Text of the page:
q 1.33146335 (2000.0) P Q
          H 15.6 G 0.15 Peri. 356.40906 0.57485821 -0.72431766
          Node 301.89495 -0.73912005 -0.65924159
          e 1.0 Incl. 153.36193 -0.35105493 0.20190207
          From 18 observations 2009 Apr. 29-May 1; RMS error 0.951 arcseconds

          Residuals in arcseconds:
          090429 703( 1.4- 2.6-) 090429 703 .34- .90+ 090501 854 .64+ .31-
          090429 703 .59- 1.1- 090430 G96 .63+ .88+ 090501 854 .09+ 1.5-
          090429 703 .07- 1.2- 090430 G96 .58+ .58+ 090501 854( 2.3- 3.7-)
          090429 703 .74+ .69- 090430 G96 .54+ .93+ 090501 291 .46- .40-
          090429 703 .06- .20+ 090430 G96 .11+ 1.1+ 090501 291 .33- .52-
          090429 703 .82+ .18- 090430 A13 .36- .72+ 090501 291 .29- .40-
          090429 703 .96- .21+ 090430 A13 .28- 1.0+
        • Jean-Claude MERLIN
          Hi Bill and Brian, OK, thanks. Probably extinct comet nuclei effectively. I didn t know that the retrograde inclination was a criterion for the Damocloid
          Message 4 of 4 , May 2, 2009
            Hi Bill and Brian,

            OK, thanks.
            Probably "extinct" comet nuclei effectively.
            I didn't know that the retrograde inclination was a criterion for the Damocloid population.

            JC


            ----- Original Message -----
            From: Bill J Gray
            To: MPML
            Sent: Saturday, May 02, 2009 2:52 AM
            Subject: Re: {MPML} MPEC J04: 2009 HC82 [a=2.26,e=0.82,i=154.6,H=16.2,PHA] [26220-2011/02-R1]





            Hi Jean-Claude,

            This may yet turn out to be something more comet-like. The
            orbit below (and some intermediate ones) fit reasonably well.
            Further observations may be desirable. (Though there's no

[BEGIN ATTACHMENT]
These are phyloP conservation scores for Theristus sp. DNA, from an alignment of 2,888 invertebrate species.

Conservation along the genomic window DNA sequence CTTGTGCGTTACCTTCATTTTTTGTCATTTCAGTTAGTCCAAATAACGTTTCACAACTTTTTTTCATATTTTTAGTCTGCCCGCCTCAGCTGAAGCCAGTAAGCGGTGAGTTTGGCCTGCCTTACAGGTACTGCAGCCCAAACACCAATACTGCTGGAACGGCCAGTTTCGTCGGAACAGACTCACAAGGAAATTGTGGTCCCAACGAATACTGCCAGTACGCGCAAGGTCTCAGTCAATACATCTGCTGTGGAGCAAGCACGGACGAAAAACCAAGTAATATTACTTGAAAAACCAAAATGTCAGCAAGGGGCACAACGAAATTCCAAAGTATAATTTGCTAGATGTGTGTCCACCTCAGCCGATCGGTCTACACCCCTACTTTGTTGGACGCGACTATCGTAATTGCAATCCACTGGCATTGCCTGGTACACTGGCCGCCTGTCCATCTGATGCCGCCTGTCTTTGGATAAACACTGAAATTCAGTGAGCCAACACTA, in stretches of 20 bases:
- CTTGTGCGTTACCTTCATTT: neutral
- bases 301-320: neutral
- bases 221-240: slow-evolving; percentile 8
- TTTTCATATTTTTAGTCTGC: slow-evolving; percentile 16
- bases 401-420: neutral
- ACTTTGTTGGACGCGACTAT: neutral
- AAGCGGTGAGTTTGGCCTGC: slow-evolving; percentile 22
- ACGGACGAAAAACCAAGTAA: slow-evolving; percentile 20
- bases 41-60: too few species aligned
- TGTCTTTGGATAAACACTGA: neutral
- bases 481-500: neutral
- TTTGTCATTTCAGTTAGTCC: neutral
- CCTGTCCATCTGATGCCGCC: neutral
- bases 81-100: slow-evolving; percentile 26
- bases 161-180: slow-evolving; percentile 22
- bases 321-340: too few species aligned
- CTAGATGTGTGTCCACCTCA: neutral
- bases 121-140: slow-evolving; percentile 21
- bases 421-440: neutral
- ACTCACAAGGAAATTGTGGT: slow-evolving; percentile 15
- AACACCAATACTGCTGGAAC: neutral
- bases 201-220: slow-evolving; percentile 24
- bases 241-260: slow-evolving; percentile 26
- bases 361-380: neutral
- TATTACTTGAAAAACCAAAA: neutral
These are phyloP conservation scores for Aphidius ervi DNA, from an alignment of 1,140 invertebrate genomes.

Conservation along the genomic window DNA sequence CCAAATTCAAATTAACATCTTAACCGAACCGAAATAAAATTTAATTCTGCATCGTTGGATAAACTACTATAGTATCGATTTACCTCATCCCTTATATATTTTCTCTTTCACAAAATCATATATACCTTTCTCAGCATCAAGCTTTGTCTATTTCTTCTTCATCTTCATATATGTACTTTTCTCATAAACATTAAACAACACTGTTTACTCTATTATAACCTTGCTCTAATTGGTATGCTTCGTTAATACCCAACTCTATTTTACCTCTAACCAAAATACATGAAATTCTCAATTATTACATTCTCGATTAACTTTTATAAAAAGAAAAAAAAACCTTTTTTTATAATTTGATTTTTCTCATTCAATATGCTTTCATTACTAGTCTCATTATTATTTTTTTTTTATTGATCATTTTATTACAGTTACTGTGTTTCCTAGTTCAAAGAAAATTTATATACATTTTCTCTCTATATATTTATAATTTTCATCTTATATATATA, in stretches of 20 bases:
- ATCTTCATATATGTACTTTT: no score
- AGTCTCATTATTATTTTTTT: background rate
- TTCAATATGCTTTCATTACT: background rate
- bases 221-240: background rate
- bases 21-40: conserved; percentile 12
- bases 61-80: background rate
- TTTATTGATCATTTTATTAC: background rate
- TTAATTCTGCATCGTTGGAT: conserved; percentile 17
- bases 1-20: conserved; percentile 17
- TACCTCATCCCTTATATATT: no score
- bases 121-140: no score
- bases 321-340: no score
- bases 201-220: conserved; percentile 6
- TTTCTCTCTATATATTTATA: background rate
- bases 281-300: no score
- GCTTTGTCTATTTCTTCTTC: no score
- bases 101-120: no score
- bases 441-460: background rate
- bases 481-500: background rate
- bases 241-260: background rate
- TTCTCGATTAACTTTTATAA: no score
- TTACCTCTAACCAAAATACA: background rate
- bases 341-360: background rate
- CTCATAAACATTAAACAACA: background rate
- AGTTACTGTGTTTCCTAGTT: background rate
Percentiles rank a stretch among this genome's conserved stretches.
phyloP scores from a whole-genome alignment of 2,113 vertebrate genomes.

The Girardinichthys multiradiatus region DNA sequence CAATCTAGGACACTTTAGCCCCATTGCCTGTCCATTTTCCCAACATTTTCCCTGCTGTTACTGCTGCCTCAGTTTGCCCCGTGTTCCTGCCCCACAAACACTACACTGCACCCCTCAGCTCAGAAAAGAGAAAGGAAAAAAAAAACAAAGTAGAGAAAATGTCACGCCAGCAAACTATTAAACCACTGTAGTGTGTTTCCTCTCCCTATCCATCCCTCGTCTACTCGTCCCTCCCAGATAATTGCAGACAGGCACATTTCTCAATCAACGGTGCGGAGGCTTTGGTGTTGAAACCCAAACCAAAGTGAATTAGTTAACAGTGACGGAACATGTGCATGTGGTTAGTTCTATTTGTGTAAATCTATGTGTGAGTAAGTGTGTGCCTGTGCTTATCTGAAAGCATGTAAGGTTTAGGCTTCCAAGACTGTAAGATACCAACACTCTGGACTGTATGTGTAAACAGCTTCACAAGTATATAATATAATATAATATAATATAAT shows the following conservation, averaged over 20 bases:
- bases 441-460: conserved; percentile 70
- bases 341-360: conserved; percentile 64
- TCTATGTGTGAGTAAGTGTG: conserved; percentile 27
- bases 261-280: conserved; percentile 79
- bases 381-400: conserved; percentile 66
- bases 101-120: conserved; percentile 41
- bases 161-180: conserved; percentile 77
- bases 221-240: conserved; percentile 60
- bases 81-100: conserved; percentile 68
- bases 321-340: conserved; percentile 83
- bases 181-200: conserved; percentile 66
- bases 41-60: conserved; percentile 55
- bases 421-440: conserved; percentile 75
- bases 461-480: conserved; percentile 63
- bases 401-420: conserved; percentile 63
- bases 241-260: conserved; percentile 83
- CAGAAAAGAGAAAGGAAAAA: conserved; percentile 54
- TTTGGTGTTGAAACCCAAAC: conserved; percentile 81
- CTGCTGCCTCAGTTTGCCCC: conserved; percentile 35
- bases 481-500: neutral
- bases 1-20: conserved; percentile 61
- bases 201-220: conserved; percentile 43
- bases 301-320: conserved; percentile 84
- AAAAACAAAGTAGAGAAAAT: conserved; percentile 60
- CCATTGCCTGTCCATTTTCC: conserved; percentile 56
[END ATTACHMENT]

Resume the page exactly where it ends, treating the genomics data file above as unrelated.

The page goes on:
rush; the positional uncertainty isn't going to grow by much
            in the next few days. Conversely, getting more data right
            away won't firm up the orbit tremendously.)

            -- Bill

            2009 HC82
            Perihelion 2008 Oct 31.957548 TT; Constraint: e=1
            Epoch 2009 May 1.0 TT = JDT 2454952.5 Earth MOID: 0.3165 Ma: 0.0661
            q 1.33146335 (2000.0) P Q
            H 15.6 G 0.15 Peri. 356.40906 0.57485821 -0.72431766
            Node 301.89495 -0.73912005 -0.65924159
            e 1.0 Incl. 153.36193 -0.35105493 0.20190207
            From 18 observations 2009 Apr. 29-May 1; RMS error 0.951 arcseconds

            Residuals in arcseconds:
            090429 703( 1.4- 2.6-) 090429 703 .34- .90+ 090501 854 .64+ .31-
            090429 703 .59- 1.1- 090430 G96 .63+ .88+ 090501 854 .09+ 1.5-
            090429 703 .07- 1.2- 090430 G96 .58+ .58+ 090501 854( 2.3- 3.7-)
            090429 703 .74+ .69- 090430 G96 .54+ .93+ 090501 291 .46- .40-
            090429 703 .06- .20+ 090430 G96 .11+ 1.1+ 090501 291 .33- .52-
            090429 703 .82+ .18- 090430 A13 .36- .72+ 090501 291 .29- .40-
            090429 703 .96- .21+ 090430 A13 .28- 1.0+